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These Indian Calendars Show You How to Buy Fish Sustainably

When Mahasweta Bose goes to the fish market, she has more than one curry in mind. Along with the Bangladeshi moroula maach er muitha, where tiny Indian carplet float in a spicy curry, she’s also got her eyes on hilsa and rohu. The former would once crop up in delightful numbers during the monsoons—a three-kilo-star that you’d have to tug home. The latter, fried until crunchy, with salt and turmeric, was a great snack with beer. But when she visits markets today, the apathy leaves a bad taste in her mouth. In a bid to make the best of a depleting supply, fishmongers have been selling juvenile fish for the past few years—a pattern that is completely unsustainable.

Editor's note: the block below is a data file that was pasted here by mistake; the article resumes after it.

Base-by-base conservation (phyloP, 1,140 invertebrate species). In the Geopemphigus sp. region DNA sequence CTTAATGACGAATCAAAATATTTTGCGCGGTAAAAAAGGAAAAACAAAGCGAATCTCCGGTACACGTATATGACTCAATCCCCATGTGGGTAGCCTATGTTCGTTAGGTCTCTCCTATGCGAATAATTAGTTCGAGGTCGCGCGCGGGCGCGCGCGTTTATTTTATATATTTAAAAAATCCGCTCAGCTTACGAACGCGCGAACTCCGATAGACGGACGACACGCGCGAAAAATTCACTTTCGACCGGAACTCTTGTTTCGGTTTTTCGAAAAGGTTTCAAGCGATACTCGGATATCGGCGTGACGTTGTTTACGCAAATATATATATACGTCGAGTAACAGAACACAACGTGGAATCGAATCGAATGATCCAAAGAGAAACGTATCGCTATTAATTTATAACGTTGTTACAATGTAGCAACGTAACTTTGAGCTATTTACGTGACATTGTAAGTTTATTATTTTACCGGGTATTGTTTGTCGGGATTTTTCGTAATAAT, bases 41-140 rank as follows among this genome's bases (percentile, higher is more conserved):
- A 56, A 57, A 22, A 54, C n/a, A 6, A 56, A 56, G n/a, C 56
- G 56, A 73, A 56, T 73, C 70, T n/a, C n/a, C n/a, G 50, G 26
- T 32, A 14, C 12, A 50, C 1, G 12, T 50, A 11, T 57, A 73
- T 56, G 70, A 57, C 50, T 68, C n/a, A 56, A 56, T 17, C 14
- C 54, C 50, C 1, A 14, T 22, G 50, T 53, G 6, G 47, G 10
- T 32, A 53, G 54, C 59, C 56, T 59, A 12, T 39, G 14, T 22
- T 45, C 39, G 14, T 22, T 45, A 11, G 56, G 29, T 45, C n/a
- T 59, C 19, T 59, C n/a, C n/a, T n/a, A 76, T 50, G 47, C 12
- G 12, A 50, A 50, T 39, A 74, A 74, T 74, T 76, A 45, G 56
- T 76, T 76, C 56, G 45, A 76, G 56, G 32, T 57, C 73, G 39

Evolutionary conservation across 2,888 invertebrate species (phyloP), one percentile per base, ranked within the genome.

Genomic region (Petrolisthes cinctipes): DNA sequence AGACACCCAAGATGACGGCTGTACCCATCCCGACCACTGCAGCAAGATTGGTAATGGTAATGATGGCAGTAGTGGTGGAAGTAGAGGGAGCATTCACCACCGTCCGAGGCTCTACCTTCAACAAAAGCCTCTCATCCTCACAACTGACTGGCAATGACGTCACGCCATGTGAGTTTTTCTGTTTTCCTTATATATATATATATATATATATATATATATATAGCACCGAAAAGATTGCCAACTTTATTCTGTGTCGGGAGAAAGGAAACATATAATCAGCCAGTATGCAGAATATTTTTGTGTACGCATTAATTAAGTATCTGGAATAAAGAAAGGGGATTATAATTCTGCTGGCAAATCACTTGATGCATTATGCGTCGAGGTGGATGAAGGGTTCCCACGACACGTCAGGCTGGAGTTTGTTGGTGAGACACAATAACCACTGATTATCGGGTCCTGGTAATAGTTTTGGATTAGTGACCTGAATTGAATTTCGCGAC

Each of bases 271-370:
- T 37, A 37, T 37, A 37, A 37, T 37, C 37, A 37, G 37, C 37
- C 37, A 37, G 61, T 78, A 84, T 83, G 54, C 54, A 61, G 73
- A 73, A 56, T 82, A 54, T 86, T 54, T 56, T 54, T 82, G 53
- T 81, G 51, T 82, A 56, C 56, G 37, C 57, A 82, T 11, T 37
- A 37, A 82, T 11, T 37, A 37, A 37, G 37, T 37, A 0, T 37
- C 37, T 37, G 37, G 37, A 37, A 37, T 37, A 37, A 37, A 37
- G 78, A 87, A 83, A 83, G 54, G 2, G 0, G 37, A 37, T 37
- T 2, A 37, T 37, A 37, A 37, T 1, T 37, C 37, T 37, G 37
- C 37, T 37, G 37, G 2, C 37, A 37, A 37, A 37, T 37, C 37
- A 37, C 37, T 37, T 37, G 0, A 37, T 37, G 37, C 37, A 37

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The story doesn’t end at Mrs Bose’s local market in Jadavpur. Across India’s east and west coasts, marine life face varied struggles. Large dams block sea fish from swimming upstream to spawn in rivers, plus reduce freshwater at deltas. Overeating leads to overfishing, as trawlers and fishermen spend more time at sea to increase their output, often at the risk of other species who become collateral damage as bycatch. Their natural migration patterns are also interrupted. Smaller mesh-size nets are now illegally used to increase the catch, which trap juvenile fish. It’s a dangerous game that has no immediate fix on the supplier’s end, which is why consumers must pay more attention to their buying habits. 

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